The study by professors Seife Dendira of the Department of Economics and R. Stockton Maxwell of the Department of Geospatial Science at Radford, was published in the journal “Computers in Human Behavior Reports” in December. The research compared test outcomes in identical, online, asynchronous courses, one without proctoring and one with remote, recorded proctoring of the exams. The results contain two important findings:
Cheating is a problem in online learning environments and that cheating was taking place when tests were given in unproctored conditions
Remote proctoring reduces cheating incidents beyond reductions that may be achieved through other anti-cheating tools such as locking browsers
In the paper, Dendira and Maxwell wrote:
“The main implication of these results is that academic dishonesty is indeed a serious issue in online courses. Despite a series of mitigation measures that were adopted without direct proctoring–such as the use of a special browser, a restricted testing period, randomized questions and choices, and a strict timer–it appears that cheating was relatively commonplace. Cheating apparently also paid off handsomely, at least when it comes to exam performance, often raising scores by about a lettergrade. A related implication is that some form of direct proctoring is perhaps the most effective way of mitigating cheating during high-stakes online assessments.”
“The fact that a technological solution such as the one examined in this study (online proctoring through a webcam recording software) does an effective job in mitigating academic dishonesty is thus reassuring for all stakeholders. The results in this paper do not suggest that the solution is perfect – for that matter, there is no evidence that in-person monitoring is either – but they are significant enough to indicate its efficacy. Coupled with the relatively low-cost, user friendly nature of this type of technology, the results should broadly encourage its adoption by concerned faculty and institutions.”
The Radford research is significant in that it is the first to study the impact of exam proctoring on cheating specifically, finding online proctoring’s efficacy. “From these results one can also infer that online proctoring of assessments is a viable strategy to mitigate cheating in online courses,” Maxwell and Dendira wrote.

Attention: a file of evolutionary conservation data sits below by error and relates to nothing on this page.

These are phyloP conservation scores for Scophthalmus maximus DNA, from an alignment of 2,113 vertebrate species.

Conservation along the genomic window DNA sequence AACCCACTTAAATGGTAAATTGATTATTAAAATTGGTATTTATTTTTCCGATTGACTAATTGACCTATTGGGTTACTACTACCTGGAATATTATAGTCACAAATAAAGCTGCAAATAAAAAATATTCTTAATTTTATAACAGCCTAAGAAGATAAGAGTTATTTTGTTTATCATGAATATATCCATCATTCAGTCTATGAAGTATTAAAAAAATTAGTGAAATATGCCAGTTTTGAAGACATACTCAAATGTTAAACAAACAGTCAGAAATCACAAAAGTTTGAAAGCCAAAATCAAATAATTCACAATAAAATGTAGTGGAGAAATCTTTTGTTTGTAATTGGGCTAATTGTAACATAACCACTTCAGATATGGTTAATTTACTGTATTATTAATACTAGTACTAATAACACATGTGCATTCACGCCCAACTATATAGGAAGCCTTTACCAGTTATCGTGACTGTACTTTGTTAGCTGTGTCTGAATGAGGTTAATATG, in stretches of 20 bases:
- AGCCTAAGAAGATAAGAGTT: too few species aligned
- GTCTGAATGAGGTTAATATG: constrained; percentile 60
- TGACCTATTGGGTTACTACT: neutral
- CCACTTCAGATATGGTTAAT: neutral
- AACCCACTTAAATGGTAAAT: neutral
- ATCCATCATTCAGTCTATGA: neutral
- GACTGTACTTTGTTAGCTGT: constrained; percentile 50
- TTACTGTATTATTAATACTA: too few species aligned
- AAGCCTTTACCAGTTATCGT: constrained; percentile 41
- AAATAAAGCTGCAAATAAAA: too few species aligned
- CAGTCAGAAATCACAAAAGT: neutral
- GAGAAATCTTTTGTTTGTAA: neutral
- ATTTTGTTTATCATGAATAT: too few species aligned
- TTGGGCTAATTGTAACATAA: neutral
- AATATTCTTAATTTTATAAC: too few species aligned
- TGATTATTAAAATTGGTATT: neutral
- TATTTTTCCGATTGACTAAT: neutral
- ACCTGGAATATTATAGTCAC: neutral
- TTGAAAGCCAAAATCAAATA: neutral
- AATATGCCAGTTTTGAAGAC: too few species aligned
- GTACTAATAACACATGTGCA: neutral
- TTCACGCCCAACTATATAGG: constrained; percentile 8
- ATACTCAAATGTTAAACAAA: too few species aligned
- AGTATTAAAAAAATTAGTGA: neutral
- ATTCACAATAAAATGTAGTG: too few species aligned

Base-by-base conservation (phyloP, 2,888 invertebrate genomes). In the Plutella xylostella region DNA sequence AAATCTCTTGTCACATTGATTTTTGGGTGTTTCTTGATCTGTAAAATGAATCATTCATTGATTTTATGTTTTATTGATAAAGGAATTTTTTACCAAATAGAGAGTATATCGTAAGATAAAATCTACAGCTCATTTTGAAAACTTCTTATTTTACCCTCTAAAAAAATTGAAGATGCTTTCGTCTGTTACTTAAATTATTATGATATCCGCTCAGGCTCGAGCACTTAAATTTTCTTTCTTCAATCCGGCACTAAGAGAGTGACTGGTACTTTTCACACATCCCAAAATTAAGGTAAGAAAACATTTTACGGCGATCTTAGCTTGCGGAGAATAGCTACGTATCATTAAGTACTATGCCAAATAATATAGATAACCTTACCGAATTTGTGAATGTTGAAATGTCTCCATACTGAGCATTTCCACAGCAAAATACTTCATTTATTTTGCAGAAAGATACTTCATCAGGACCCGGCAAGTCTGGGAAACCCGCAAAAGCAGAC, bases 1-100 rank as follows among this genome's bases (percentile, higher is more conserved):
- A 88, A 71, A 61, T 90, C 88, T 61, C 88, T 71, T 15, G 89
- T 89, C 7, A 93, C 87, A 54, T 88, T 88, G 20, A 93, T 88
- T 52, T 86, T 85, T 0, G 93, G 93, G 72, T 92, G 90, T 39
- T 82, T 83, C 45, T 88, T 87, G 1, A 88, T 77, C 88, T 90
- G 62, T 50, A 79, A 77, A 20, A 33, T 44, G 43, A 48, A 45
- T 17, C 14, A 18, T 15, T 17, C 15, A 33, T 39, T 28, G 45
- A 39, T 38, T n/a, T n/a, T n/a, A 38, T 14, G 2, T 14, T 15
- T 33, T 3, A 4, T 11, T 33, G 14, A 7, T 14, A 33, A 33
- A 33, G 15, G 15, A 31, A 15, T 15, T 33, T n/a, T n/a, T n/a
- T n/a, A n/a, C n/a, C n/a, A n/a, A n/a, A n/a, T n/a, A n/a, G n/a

“These findings are a welcome reinforcement of what we’ve seen over more than a decade of remote proctoring of academic exams and other important tests,” said Scott McFarland, CEO of ProctorU. “We know that cheating is a serious threat and that tactics such as browser restrictions and randomized questions won’t stop cheating on their own. Having a proctor, letting students know they could be seen and that the rules will be enforced, makes a big difference.”
This addition to the literature on academic integrity comes at an urgent moment, as incidents of exam misconduct has increased dramatically over the past year, as a likely result of increased online instruction due to Covid-19.
The research did not test ProctorU’s proctoring solutions but used a different system, one utilizing a “record and review” approach which records a test-taker for analysis and potential review after the test. By contrast, ProctorU nearly exclusively uses human proctors along with recorded and analyzed test sessions - a process that is shown to be more effective at preventing and detecting cheating attempts than automated systems. That this research shows that even these “record and review” options are effective is significant.
ProctorU did not subsidize the research, nor coordinate or communicate with the researchers in this study before its release.
ProctorU provides a full suite of online proctoring and identity management solutions for education, professional development and credentialing organizations. With patented, 24/7 live proctoring backed by powerful analytics, ProctorU offers a complete, convenient and cost-effective alternative to physical test centers and a solution to the dangers of unproctored assessments. ProctorU increases access to online learning and career credentials while ensuring exam integrity and accountability for every test-taker. ProctorU.com
Tweet: New study shows online test proctoring reduces cheating in online classes. http://bit.ly/studydec2020 #HigherEd #academicintegrity
Tweet: Study reports: cheating remains a “common occurrence” in online classes. Cheaters score a full lettergrade higher. http://bit.ly/studydec2020 #highered #academicintegrity
Summary: ProctorU highlights a recent study from Radford University showing remote proctoring of exams reduces cheating.
Tags: ProctorU, online learning, online testing, remote testing, proctoring, cheating, academic integrity, academic research